One Palm Sunday, at St John’s United in Marathon, Ont., we accidentally ordered full-sized palm fronds instead of the wispy, slender leaves normally on hand for the occasion. The kite-sized branches made up a sea of green. Laughter and a warm breeze stirred the sanctuary. Had our mistake not been so expensive, we might have ordered them again the following year.
Even without the giant fronds, Palm Sunday is usually a bit of a party. The kids tickle one another’s ears with leaves. We parade around the sanctuary warmed by sunbeams and the promise of spring. We sing He Came Riding on a Donkey. We even overcome our sense of liturgical propriety and shout, “Hosanna! Hosanna! Blessed is the One who comes in the name of the Lord!”
After worship, someone who remembers how it’s done guides the rest of us in folding the leaf strips into crosses. I save some to burn the next year on Ash Wednesday.
Like many congregations, we’ve moved from Palm Sunday to Palm/Passion Sunday. Otherwise, with so few attending Good Friday services later in the week, we end up catapulted from palms to praise and the rolled away stone. The palms, parades and donkey riding happen with the children, early in the liturgy. Crosses, thorny crowns and agony are kept under wraps until the kids are safe with crafts and snacks down in the basement.
The service and the week it commemorates have always felt to me like an abrupt and inexplicable U-turn from shouts of joy to cries of suffering. How could things have gone so wrong in such a short time? Marcus Borg and John Dominic Crossan begin their book The Last Week with a reminder that in the year AD 30, in the days leading up to Passover, there was not just one but two processions entering Jerusalem. And they were on a collision course.
From the east, amid whispers of revolt, Jesus rides in on a donkey, proclaiming the empire of God. He called it the “kingdom of God.” Hearts pounding with fear, his companions follow in disorderly formation. Hopeful peasants, spoiling for a fight with “the man,” cheer them on.
From the west, amid rising dust and the thunder of cavalry hoofs, soldiers march in, visible and audible even from a distance. This shock and awe battalion is led by Pontius Pilate, the Roman governor, who is rolling into town to assert the authority of the Roman Empire. He will answer any insurrection with an iron fist. Pilate, and by extension Caesar, is greeted by the upper crust of Jerusalem. If this were a Hollywood movie, ominous music would swell and dark clouds would rumble on the horizon.
Jesus’ “triumphant” entry into the city is a planned, orchestrated political statement. It is dangerous street theatre. Code words are exchanged between disciples and clandestine followers of Jesus. A donkey is turned over to the disciples. The action begins.
Jesus rides into town on the donkey, a brazen nod to the prophet Zechariah and his well-known prediction that a king would come, humble and riding on a donkey, to liberate Jerusalem. But there is already a governor: Pilate. And there is already a “King of the Jews,” a title given to Herod. And there is Caesar, known far and wide as the “Son of God.” The palm parade is the counterpoint, a non-violent mockery of the Roman military parade on the other side of the city.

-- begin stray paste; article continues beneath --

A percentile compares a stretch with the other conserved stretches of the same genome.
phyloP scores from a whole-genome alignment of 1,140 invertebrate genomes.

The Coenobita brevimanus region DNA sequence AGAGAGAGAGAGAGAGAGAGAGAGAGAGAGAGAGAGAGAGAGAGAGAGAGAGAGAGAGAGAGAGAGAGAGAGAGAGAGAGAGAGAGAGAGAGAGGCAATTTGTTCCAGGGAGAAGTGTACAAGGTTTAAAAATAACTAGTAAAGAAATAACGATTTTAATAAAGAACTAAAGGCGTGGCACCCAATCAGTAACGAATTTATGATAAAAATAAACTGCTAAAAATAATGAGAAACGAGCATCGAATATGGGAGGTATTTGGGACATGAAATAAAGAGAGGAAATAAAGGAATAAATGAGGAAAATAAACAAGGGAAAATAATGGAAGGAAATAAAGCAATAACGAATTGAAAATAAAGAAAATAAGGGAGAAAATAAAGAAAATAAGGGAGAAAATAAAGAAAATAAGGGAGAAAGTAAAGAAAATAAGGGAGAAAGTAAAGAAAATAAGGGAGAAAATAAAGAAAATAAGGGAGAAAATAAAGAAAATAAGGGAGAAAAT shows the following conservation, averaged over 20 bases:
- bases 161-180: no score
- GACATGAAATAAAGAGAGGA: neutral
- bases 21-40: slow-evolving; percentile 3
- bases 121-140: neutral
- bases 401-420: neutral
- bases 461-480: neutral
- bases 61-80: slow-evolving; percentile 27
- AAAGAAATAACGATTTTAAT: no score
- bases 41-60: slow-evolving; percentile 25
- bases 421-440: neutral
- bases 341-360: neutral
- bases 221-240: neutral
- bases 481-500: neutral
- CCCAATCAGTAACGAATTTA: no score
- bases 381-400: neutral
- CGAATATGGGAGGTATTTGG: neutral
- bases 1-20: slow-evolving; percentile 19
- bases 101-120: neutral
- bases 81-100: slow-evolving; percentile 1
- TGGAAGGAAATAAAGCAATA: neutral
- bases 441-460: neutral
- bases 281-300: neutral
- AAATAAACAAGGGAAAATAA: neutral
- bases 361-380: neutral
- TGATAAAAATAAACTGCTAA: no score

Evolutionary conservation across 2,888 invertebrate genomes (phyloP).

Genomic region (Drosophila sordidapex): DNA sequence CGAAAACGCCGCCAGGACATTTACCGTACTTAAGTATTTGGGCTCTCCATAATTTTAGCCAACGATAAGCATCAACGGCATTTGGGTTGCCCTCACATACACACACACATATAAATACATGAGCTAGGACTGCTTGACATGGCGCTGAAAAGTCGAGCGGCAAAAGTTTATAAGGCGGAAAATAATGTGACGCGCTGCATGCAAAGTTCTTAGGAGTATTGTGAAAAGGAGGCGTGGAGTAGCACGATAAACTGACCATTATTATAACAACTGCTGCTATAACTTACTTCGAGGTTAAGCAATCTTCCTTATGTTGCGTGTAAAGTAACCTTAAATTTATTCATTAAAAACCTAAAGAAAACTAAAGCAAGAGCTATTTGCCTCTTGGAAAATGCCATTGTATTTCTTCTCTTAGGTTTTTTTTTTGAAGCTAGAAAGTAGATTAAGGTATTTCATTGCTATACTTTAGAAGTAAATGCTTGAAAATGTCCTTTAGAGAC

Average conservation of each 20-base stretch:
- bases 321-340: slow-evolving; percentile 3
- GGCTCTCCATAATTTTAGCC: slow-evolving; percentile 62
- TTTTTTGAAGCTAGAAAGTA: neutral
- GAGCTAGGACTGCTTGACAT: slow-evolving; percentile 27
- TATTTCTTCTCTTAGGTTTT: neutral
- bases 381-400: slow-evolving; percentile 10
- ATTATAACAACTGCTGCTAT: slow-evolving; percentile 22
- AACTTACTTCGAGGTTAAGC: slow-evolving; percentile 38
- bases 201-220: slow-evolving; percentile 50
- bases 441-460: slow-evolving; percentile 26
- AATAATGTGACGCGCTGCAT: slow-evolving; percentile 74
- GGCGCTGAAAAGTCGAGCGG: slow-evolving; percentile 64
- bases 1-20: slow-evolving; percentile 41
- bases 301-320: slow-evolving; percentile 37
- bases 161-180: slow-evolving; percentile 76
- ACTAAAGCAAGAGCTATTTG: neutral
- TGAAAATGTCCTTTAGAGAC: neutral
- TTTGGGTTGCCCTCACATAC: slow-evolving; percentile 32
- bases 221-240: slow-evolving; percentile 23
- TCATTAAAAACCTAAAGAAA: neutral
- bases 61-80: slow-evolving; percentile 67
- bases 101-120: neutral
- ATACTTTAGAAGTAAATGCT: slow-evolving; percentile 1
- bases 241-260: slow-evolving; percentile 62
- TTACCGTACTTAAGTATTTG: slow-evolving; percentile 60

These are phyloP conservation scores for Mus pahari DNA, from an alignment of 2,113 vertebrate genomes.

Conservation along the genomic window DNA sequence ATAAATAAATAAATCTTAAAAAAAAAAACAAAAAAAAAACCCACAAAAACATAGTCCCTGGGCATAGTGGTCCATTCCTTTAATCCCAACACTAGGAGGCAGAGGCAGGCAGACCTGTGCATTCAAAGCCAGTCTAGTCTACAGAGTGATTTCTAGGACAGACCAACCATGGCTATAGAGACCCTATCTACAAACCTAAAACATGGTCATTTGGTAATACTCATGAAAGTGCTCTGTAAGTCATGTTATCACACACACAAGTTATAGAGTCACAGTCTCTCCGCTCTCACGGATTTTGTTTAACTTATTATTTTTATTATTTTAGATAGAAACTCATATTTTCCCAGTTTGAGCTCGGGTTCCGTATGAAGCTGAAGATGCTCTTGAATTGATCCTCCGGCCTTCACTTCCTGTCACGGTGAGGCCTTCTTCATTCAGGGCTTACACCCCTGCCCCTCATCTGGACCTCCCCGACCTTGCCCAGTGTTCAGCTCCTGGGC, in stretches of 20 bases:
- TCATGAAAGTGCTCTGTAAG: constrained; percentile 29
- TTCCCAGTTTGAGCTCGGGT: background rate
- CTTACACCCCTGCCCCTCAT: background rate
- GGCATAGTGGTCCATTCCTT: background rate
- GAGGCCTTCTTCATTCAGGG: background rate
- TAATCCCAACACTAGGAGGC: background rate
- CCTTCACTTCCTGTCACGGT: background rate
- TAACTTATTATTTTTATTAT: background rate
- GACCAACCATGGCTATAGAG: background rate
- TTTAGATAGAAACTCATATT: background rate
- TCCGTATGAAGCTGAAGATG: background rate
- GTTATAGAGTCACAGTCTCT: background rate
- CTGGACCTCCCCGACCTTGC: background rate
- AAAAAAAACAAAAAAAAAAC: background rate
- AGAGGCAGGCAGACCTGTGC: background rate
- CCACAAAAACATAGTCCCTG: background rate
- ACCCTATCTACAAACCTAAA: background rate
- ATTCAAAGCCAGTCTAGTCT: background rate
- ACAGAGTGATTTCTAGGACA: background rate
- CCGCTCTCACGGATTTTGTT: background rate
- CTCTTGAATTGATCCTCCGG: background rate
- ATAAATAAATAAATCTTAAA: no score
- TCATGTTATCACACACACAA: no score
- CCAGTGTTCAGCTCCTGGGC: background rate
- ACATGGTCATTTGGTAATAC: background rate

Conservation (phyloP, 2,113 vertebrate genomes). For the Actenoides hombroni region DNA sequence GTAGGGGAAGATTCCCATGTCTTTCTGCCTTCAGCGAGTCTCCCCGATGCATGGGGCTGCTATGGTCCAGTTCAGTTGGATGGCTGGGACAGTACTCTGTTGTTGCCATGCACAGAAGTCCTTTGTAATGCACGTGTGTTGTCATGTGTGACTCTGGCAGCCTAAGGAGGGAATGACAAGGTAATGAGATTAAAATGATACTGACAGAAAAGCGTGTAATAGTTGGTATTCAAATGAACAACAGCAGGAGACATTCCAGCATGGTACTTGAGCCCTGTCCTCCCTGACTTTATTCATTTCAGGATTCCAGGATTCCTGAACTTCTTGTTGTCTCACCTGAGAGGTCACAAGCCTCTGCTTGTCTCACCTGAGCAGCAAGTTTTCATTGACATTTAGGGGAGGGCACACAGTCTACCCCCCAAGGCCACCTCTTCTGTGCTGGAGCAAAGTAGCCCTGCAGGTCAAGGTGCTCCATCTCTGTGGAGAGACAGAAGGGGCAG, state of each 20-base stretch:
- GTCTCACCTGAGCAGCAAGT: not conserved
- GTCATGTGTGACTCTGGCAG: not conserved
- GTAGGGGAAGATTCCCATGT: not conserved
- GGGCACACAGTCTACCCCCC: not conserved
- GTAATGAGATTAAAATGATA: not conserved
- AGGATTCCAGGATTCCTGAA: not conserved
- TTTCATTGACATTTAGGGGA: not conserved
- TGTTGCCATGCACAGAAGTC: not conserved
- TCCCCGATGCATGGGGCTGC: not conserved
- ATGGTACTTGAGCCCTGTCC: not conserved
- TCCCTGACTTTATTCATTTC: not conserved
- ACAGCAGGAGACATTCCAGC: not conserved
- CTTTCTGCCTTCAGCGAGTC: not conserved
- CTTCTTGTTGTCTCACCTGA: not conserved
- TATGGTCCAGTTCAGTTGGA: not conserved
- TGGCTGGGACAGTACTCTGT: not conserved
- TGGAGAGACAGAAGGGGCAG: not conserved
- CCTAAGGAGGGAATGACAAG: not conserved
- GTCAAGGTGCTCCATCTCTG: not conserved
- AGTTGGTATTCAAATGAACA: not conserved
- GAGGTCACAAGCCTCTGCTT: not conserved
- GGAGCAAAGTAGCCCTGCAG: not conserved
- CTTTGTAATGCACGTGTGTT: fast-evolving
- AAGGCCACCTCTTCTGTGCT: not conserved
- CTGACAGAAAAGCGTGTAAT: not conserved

On another Palm Sunday in Marathon, I told the story of Jesus’ ride into Jerusalem and assigned the congregation various speaking parts. Each time I said “Jesus,” for example, everyone shouted, “Hosanna! Hosanna! Blessed is the One who comes in the name of the Lord!” Loic, a child who was eight or nine at the time, provided a wonderful “hee-haw” whenever I said “donkey.” Each time I used the word “disciples,” the congregation worried aloud, “Oh boy, here we go.” I think I got that last part right. The disciples must have been filled with a gut-churning mixture of fear and anticipation following Jesus into the city.
We’ve kind of let the air out of that about-to-burst tension that is Palm Sunday. We’ve made it soft, safe and fun. Or put it on a string for the boys and girls like something that floats above a summer midway. Robbed it of insurrection, as though it were not something that was about to explode. We’ve done our best to domesticate this revolutionary gauntlet thrown down to the Roman Empire. Who knew the sanctuary parade was, in fact, practice for non-violent civil disobedience?
Maybe our church has done too much mixing of the empire of God with the empire of Rome since then. Maybe it is less clear to us than it was to our earliest ancestors in the Way which parade we are marching in. Christendom has cut a lot of deals with “Rome” since that first Palm Sunday. We’ve accommodated the Caesars and compromised with the Herods of the world.
Palm Sunday awakens us to the great chasm between the empires of God and of Caesar. That’s where we live our lives. It is one of those days in the liturgical year that calls us to choose in which parade we will march. To which ruler, which empire, will we bow down and give our hearts, our lives? We know full well that to choose to walk down into Jerusalem with Jesus is the more dangerous choice.
But we have Jesus’ promise and the witness of his life, death and resurrection that his is the path to the fullness of life. The promises are a bit vague, but the love of Jesus and of the journey toward God’s dream in the world carries us forward. So we wave a palm, clear our throats and cry out with joy, “Hosanna! Hosanna! Blessed is the One who comes in the name of the Lord!”
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